Still, the beginning of every goddamn day started off feeling like a cataclysm. You try getting up at 4:00 AM every morning and see how you feel.

This was his routine:

At 4:00 AM, the alarm went off–an old-fashioned alarm, he wound it up every night. (He couldn’t tolerate the radio before he drank his coffee.) He always turned it off right away, not wanting to wake his wife. He showered in the spare bathroom (again, not wanting to wake his wife; her name was Ann), poured coffee into his thermos, and ate something he probably shouldn’t–a bagel, a Pop Tart–while he stood over the sink. By then, it would be 4:20, 4:25 if he was running late.

Then he would do something paradoxical: He would go back to his bedroom and wake up the wife he’d spent the last twenty minutes trying not to disturb.

“Have a good day,” Wyndham always said.

His wife always did the same thing, too. She would screw her face into her pillow and smile. “Ummm,” she would say, and it was usually such a cozy, loving, early-morning cuddling kind of “ummm” that it almost made getting up at 4 in the goddamn morning worth it.


Wyndham heard about the World Trade Center–not the end of the world, though to Wyndham it sure as hell felt that way–from one of his customers.

The customer–her name was Monica–was one of Wyndham’s regulars: a Home Shopping Network fiend, this woman. She was big, too. The kind of woman of whom people say “She has a nice personality” or “She has such a pretty face.” She did have a nice personality, too–at least Wyndham thought she did. So he was concerned when she opened the door in tears.

“What’s wrong?” he said.

Monica shook her head, at a loss for words. She waved him inside. Wyndham, in violation of about fifty UPS regulations, stepped in after her. The house smelled of sausage and floral air freshener. There was Home Shopping Network shit everywhere. I mean, everywhere.

Wyndham hardly noticed.

His gaze was fixed on the television. It was showing an airliner flying into the World Trade Center. He stood there and watched it from three or four different angles before he noticed the Home Shopping Network logo in the lower right-hand corner of the screen.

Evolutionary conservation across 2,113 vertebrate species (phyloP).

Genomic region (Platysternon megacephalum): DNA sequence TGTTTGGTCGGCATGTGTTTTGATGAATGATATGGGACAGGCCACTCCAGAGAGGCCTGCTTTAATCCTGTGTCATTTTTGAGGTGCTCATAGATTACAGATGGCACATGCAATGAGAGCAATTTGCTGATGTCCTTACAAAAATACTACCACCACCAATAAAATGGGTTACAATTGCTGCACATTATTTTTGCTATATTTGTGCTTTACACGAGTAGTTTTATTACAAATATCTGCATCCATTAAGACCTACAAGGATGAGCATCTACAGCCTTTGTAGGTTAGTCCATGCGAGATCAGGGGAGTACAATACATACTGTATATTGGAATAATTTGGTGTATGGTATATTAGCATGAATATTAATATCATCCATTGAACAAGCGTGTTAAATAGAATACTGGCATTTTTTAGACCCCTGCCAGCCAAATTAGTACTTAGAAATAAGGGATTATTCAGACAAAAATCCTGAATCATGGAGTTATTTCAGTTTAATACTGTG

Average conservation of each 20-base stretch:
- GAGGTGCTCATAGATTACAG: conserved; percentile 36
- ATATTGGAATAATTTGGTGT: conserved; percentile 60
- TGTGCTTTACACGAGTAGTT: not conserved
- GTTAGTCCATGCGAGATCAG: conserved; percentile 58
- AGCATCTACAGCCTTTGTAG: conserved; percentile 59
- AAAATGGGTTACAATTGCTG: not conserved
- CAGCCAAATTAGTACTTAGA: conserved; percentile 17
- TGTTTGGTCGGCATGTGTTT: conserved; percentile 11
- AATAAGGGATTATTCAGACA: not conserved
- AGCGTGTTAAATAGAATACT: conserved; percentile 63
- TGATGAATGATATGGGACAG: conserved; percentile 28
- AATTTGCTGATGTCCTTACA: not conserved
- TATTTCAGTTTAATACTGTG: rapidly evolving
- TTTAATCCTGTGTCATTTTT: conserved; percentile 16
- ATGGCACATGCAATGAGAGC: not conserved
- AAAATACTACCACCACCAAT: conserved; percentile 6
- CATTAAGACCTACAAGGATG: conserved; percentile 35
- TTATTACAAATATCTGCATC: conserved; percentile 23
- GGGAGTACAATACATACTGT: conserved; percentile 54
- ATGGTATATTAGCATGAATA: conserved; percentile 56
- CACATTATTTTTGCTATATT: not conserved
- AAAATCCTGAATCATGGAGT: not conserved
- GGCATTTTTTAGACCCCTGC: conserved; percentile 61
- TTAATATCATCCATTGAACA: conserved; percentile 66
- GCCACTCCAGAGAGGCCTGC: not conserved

That was when he concluded that it must be the end of the world. He couldn’t imagine the Home Shopping Network preempting regularly scheduled programming for anything less.


The Muslim extremists who flew airplanes into the World Trade Center, into the Pentagon, and into the unyielding earth of an otherwise unremarkable field in Pennsylvania, were secure, we are told, in the knowledge of their imminent translation into paradise.

There were nineteen of them.

Every one of them had a name.


Wyndham’s wife was something of a reader. She liked to read in bed. Before she went to sleep she always marked her spot using a bookmark Wyndham had given her for her birthday one year: It was a cardboard bookmark with a yarn ribbon at the top, and a picture of a rainbow arching high over white-capped mountains. Smile, the bookmark said. God loves you.

Wyndham wasn’t much of a reader, but if he’d picked up his wife’s book the day the world ended he would have found the first few pages interesting. In the opening chapter, God raptures all true Christians to Heaven. This includes true Christians who are driving cars and trains and airplanes, resulting in uncounted lost lives as well as significant damages to personal property. If Wyndham had read the book, he’d have thought of a bumper sticker he sometimes saw from high in his UPS truck. Warning, the bumper sticker read, In case of Rapture, this car will be unmanned. Whenever he saw that bumper sticker, Wyndham imagined cars crashing, planes falling from the sky, patients abandoned on the operating table–pretty much the scenario of his wife’s book, in fact.

Wyndham went to church every Sunday, but he couldn’t help wondering what would happen to the untold millions of people who weren’t true Christians–whether by choice or by the geographical fluke of having been born in some place like Indonesia. What if they were crossing the street in front of one of those cars, he wondered, or watering lawns those planes would soon plow into?